Wednesday tips round-up: Glencore, ICAP

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Wednesday tips round-up: Glencore, ICAP

Wed, 13 February 2013
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Wednesday tips round-up: Glencore, ICAP

It has been a bad time for the big beasts in mining since Glencore and Xstrata started their attempt to merge a year ago. RIP Tom Albanese, forced to quit as chief executive of Rio Tinto after massive writedowns. The global mining industry was never prone to high-level defenestrations, but many of the global majors misread the commodities cycle and overspent on acquisitions or were gung-ho at opening huge new projects. Xstrata and Glencore have had their own problems at key assets, but these have been down to operational issues.

Furthermore, the fourth quarter saw the two getting to grips with the problems. There is a deal with the local power company to upgrade supply in the Democraic Republic of Congo (DRC); Glencore is building a new port on the Colombian coast to allow coal to be loaded directly on to vessels. Taking a broader view, the merged group will be the fourth-largest miner of copper, a metal increasingly hard to source, and will get a quarter of earnings from this. The cash-flow from Xstrata will be used to fund Glencore’s acquisition programme — since the merger process kicked off, it has paid £4bn for Viterra, the Canadian grain business. The two will update the market on earnings on March 5th and will be under pressure to give a clearer idea of acquisition policy. I tipped Glencore shares for 2013 and they have comfortably outpaced the market. I suspect they are due for another lift once the deal finally closes, The Times´s Tempus says.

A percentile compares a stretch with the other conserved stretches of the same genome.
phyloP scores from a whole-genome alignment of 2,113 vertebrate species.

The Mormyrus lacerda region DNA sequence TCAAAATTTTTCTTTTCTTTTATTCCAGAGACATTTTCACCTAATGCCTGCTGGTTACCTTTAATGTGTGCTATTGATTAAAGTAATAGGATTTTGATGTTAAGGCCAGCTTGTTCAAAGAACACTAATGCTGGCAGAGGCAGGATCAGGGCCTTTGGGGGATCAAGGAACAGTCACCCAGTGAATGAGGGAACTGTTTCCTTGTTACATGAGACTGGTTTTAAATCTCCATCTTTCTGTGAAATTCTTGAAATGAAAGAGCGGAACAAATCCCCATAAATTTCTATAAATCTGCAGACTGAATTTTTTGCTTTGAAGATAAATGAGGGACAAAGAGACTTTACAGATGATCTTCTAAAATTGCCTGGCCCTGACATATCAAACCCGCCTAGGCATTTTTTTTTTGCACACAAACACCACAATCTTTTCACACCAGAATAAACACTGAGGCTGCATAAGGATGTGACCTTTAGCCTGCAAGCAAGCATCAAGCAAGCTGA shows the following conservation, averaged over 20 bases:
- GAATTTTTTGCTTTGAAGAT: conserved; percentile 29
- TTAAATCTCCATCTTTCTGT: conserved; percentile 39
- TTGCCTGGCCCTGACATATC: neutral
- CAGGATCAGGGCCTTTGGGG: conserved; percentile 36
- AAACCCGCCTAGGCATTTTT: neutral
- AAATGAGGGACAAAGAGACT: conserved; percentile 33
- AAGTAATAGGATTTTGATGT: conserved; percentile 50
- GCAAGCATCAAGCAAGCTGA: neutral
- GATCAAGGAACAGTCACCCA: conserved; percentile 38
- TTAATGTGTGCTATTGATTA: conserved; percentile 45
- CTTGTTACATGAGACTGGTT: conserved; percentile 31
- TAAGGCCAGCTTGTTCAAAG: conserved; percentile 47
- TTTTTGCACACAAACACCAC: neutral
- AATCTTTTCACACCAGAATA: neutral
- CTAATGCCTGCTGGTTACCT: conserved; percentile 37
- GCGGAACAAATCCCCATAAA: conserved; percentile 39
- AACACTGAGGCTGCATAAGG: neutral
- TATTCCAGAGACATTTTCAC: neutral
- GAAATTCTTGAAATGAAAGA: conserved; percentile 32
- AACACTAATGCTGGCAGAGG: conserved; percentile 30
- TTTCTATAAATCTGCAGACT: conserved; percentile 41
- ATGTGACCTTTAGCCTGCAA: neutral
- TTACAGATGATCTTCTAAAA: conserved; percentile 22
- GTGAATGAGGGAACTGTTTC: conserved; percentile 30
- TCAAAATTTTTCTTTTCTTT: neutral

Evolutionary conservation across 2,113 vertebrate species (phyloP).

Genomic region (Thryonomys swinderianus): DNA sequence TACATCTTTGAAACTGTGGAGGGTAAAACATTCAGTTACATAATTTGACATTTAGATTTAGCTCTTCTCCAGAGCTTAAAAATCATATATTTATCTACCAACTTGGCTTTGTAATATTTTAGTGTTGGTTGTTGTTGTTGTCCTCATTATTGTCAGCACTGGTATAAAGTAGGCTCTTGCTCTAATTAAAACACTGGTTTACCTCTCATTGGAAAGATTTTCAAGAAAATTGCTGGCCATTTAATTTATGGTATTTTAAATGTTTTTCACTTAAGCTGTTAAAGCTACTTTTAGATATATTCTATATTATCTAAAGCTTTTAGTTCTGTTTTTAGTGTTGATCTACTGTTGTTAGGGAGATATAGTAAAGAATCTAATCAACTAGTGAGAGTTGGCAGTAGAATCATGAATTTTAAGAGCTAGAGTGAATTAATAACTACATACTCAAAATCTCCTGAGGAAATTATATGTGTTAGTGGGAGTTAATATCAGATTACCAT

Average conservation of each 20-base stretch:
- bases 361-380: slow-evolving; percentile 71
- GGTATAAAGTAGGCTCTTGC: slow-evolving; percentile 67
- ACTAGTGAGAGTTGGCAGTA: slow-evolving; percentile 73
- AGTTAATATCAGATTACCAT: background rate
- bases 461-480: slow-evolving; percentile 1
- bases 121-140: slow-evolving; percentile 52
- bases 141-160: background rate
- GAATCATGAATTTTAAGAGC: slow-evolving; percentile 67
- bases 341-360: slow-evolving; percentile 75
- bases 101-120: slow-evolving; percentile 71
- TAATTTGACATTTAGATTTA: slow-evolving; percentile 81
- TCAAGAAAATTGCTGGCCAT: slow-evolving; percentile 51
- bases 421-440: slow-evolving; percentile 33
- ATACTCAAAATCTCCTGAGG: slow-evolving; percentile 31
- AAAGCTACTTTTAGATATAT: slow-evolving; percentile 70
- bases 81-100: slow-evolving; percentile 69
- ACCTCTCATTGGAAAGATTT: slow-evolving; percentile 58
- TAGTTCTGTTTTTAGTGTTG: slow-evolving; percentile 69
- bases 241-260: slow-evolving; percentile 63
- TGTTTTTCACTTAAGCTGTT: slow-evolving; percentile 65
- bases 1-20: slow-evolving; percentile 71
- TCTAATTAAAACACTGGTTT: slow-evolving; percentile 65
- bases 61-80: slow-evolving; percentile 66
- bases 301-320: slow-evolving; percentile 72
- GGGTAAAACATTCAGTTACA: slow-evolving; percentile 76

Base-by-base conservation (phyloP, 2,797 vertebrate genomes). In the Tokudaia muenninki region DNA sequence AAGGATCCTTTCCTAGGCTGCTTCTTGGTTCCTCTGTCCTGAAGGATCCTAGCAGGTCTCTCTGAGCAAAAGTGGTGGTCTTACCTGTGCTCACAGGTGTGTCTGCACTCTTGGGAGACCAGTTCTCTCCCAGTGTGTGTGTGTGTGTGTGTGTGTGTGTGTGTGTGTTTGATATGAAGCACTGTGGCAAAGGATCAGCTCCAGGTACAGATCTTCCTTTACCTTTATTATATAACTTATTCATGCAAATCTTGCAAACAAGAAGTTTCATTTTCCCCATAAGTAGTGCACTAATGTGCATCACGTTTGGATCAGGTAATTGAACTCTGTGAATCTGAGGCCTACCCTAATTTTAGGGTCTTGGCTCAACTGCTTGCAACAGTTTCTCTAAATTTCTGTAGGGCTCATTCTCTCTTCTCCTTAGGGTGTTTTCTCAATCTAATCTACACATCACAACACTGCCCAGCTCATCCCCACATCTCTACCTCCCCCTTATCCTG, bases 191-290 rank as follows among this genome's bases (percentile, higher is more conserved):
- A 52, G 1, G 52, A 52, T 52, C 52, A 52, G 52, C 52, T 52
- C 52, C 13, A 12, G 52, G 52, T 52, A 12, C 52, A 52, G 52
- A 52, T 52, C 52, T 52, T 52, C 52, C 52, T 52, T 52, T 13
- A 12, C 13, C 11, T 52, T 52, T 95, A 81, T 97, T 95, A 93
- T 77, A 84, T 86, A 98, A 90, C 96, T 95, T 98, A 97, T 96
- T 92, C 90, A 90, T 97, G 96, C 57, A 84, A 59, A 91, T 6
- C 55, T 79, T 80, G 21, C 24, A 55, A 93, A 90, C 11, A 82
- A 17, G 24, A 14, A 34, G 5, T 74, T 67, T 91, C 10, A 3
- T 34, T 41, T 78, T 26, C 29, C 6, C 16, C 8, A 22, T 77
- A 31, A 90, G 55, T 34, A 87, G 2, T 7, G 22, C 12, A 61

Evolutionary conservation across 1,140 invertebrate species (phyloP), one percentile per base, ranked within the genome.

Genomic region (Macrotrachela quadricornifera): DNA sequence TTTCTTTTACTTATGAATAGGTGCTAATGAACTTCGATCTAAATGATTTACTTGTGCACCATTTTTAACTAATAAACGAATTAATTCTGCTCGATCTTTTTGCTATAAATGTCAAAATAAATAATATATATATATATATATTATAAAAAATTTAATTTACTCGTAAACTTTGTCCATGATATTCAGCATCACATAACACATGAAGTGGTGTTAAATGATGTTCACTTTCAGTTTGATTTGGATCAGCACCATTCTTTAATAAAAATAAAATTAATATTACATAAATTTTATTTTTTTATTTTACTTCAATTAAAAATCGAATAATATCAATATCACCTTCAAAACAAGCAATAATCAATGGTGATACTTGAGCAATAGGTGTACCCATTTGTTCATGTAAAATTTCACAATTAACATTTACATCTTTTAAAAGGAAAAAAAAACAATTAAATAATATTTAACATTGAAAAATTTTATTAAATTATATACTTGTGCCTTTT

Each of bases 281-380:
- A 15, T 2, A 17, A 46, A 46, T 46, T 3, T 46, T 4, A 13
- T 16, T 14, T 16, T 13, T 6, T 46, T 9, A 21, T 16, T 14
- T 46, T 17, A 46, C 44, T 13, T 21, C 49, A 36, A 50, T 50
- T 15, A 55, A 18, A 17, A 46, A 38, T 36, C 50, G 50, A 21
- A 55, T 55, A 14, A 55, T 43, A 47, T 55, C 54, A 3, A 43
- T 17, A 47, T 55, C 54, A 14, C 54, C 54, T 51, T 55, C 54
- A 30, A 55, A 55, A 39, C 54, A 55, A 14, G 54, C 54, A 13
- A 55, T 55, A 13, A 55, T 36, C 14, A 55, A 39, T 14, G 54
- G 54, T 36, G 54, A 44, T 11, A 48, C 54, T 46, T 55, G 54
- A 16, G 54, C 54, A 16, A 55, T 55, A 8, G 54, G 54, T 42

“I suggested last week that it might be best to avoid Icap, if, like me, you took a cautious view of the outcome of the Libor scandal,” Tempus comments. The shares lost another 5 1/2p to 352 1/4p after suggestions that American authorities were taking an interest. This should be no surprise, but, as a note from Numis Securities makes clear, until the uncertainty is cleared up and there are clearer signs that US interest rates are rising, there seems no compelling reason to own the shares, Tempus adds.

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